The Washington State Auditors Office has released the findings of its most recent audit of City of Mountlake Terrace finances, and found a material weakness in the city’s internal controls that caused it to miss the deadline for filing its fiscal year 2015 financial statements.
Washington law requires the State Auditor to audit all levels of local government on a regular basis. The Mountlake Terrace audit covered the time period from Jan. 1, 2014-Dec. 31, 2015.
State law requires the city to submit its annual report to auditor’s office within 150 days of fiscal year’s end. The annual report includes financial statements, supporting schedules and notes to the financial statements.
According to the auditor’s report, the City of Mountlake Terrace missed the deadline and did not provide a complete set of fiscal year 2015 financial statements until December 2016, the auditor’s office said.
City Manager Scott Hugill told the Mountlake Terrace City Council during its June 19 business meeting that the deadline was missed due to the transition of city finance directors in 2015. Former Finance Director Sonja Springer left Mountlake Terrace to work for the City of Lynnwood in mid-2015, and she was followed by finance director Nanette Spear, who left after about six months on the job. When the city’s current finance director, Crystil Wooldridge, was hired in March 2016, she had about two months to file 2015 financial statements, Hugill said. “Because of the gap we had in finance directors, we just weren’t able to meet that timeline,” he said.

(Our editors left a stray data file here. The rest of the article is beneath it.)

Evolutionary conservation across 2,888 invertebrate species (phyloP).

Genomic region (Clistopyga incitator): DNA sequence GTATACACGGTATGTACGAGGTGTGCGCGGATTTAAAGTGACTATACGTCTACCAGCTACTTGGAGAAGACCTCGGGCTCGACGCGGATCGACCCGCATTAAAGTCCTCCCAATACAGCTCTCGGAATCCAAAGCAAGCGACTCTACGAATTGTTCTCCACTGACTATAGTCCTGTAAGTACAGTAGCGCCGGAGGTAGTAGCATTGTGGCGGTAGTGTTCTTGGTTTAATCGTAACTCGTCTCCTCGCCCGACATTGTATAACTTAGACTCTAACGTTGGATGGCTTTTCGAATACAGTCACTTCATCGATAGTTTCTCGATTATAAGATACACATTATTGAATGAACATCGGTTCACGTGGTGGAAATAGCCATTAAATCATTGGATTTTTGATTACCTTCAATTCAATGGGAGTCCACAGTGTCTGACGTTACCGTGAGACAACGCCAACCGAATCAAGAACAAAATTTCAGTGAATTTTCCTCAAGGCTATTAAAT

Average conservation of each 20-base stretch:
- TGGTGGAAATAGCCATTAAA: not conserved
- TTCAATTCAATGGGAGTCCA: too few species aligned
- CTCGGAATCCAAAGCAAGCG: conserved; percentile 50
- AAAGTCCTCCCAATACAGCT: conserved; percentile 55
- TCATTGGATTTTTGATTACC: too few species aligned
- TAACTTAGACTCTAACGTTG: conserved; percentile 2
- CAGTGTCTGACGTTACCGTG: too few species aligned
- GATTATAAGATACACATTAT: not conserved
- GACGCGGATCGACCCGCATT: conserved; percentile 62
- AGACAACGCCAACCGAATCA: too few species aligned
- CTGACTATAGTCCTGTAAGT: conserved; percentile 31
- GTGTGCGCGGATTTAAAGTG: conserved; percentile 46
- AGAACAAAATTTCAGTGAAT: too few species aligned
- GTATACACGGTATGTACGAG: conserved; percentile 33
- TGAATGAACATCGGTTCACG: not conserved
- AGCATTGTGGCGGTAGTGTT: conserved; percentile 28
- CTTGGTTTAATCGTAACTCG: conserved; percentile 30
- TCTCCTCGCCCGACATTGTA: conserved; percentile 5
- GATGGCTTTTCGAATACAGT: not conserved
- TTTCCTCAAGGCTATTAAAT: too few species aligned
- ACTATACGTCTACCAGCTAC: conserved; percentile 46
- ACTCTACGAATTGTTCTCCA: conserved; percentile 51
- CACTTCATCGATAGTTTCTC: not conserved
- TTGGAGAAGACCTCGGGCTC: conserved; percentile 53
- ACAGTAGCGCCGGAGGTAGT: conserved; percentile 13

The audit report also cited a variety of errors in the financial statements, which Hugill attributed to the type of financial reporting that was used to file the report. Mountlake Terrace uses a modified accrual basis of reporting, he said in a clarifying email Tuesday, which is different from the reports Wooldridge has experience filing from her previous positions at different cities.
“All the issues have been corrected,” Hugill told the council, noting that files have been submitted and that 2016 financial statement were submitted to the state auditor at the end of May.
Hugill responded that Mountlake Terrace “fortunately has a long history of properly tracking and accounting for federally-funded projects, and as such I do not believe this single audit will lead to a change in how the city’s grants are reviewed and approved,” he said.